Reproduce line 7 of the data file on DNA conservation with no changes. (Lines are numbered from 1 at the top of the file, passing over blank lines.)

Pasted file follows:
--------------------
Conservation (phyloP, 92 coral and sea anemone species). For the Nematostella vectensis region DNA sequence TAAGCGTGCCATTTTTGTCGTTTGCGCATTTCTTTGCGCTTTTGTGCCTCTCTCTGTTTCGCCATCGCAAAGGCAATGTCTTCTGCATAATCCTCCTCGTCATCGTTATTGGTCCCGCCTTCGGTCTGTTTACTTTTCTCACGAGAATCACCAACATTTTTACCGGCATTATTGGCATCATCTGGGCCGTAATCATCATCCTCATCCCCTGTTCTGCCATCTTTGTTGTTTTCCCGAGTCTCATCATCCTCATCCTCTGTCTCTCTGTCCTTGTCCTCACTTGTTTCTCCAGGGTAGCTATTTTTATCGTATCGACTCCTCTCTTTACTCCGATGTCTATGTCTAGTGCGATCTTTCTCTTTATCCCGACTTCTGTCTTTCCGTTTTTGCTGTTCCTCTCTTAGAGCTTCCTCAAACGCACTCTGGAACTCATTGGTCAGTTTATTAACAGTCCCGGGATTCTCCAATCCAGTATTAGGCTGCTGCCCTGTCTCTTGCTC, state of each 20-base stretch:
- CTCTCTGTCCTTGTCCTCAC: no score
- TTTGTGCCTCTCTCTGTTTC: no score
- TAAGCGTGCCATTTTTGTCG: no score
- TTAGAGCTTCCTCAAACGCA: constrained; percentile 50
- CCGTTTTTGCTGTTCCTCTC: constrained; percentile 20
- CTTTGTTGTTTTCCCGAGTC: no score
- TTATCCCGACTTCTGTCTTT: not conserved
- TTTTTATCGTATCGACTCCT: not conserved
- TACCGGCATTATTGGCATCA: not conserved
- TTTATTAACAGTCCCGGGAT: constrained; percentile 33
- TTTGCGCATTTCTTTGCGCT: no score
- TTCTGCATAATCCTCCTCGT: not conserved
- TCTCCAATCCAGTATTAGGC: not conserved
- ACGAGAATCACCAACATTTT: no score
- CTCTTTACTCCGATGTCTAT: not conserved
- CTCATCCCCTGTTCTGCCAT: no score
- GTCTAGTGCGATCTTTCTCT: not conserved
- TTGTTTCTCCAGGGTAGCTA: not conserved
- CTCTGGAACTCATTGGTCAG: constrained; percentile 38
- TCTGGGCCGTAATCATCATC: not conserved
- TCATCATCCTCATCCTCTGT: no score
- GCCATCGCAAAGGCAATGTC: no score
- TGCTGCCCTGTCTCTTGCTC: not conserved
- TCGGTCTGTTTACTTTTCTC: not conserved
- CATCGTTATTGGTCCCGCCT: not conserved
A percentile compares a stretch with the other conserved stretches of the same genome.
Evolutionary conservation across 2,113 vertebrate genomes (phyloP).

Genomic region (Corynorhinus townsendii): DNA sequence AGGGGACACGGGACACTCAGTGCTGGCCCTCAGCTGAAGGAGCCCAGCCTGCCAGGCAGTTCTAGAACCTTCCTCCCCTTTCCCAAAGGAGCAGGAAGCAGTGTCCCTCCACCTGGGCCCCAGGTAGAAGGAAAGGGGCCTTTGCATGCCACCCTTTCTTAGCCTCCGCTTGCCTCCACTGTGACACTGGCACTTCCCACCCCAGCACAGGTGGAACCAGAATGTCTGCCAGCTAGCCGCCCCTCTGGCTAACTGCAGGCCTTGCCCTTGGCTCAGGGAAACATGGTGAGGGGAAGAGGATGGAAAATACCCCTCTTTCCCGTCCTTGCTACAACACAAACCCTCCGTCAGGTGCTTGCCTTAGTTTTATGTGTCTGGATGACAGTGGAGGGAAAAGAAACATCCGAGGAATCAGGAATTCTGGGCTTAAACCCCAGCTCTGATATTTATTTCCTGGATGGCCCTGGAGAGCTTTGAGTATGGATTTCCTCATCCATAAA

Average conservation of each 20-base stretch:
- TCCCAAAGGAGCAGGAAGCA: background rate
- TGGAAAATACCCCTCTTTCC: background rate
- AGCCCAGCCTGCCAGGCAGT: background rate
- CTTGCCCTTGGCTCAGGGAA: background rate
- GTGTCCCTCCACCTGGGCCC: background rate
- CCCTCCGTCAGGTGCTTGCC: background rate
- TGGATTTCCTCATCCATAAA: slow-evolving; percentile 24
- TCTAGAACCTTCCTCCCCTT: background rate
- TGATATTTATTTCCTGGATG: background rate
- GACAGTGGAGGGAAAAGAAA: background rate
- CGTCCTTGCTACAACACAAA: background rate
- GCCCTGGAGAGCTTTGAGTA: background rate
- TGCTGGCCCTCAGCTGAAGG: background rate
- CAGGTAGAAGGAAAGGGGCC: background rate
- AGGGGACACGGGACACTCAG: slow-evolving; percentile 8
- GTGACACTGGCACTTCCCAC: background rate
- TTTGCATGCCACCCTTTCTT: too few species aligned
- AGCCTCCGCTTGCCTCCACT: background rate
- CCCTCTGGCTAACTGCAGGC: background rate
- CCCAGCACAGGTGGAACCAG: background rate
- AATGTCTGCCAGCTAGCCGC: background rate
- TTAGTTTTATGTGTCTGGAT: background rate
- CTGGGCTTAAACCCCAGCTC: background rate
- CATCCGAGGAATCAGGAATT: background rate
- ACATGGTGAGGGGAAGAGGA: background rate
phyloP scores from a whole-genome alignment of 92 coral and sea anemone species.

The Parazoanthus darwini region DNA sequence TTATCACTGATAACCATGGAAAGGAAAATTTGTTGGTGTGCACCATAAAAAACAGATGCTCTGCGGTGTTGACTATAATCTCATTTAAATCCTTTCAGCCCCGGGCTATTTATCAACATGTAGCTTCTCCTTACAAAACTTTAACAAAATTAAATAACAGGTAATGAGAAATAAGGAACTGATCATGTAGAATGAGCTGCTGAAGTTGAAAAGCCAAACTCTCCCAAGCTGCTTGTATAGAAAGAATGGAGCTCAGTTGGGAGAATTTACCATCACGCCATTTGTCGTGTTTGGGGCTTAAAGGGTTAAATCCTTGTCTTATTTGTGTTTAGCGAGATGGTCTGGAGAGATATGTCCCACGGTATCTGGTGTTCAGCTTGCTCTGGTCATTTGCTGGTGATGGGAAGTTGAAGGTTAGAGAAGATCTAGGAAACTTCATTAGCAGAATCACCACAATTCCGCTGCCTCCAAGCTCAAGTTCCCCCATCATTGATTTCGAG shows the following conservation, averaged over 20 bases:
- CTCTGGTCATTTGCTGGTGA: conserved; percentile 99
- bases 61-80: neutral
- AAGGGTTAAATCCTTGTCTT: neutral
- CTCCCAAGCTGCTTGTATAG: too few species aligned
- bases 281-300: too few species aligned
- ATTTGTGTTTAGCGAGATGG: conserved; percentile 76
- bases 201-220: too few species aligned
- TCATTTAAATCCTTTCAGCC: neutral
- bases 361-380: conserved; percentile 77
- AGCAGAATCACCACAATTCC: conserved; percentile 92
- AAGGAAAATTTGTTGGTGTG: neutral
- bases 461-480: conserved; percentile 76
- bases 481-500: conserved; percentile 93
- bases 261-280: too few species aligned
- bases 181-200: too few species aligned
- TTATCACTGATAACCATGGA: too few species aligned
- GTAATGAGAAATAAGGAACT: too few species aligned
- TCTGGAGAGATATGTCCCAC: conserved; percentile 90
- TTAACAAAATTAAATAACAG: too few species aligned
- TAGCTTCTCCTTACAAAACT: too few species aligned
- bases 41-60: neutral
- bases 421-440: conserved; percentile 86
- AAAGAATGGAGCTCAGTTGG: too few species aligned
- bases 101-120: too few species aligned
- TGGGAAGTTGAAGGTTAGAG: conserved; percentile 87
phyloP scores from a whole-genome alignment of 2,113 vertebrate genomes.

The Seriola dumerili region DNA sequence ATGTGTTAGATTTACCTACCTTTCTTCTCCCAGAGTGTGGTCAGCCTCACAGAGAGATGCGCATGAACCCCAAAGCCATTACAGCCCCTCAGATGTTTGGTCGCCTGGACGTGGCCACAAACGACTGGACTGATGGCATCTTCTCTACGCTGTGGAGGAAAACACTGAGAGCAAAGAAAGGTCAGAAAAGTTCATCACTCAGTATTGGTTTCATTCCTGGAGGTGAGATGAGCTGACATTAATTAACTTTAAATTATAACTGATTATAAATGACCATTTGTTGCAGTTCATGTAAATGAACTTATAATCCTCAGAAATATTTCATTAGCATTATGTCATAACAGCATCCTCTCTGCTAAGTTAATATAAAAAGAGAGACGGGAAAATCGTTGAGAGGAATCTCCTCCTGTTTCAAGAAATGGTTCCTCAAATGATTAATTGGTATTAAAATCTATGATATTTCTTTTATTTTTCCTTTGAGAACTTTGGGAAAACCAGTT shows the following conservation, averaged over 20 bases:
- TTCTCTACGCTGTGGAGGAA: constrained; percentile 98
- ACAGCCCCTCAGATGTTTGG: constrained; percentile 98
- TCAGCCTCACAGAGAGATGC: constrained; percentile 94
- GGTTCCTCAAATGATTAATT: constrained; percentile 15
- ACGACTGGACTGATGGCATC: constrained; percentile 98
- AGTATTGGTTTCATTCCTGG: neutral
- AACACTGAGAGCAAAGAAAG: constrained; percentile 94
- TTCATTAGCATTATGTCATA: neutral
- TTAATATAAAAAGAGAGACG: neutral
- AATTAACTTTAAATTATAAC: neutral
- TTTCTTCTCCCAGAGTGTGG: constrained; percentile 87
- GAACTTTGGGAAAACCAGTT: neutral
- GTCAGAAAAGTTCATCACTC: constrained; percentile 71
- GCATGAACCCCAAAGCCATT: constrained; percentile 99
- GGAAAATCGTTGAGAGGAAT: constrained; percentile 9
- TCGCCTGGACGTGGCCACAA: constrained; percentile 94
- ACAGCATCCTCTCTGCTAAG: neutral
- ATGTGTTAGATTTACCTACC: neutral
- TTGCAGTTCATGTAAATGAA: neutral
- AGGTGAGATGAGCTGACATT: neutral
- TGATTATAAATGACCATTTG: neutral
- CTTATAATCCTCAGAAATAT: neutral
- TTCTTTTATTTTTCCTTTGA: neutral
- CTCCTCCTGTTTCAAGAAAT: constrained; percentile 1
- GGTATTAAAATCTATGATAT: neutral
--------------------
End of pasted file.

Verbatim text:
- CTTTGTTGTTTTCCCGAGTC: no score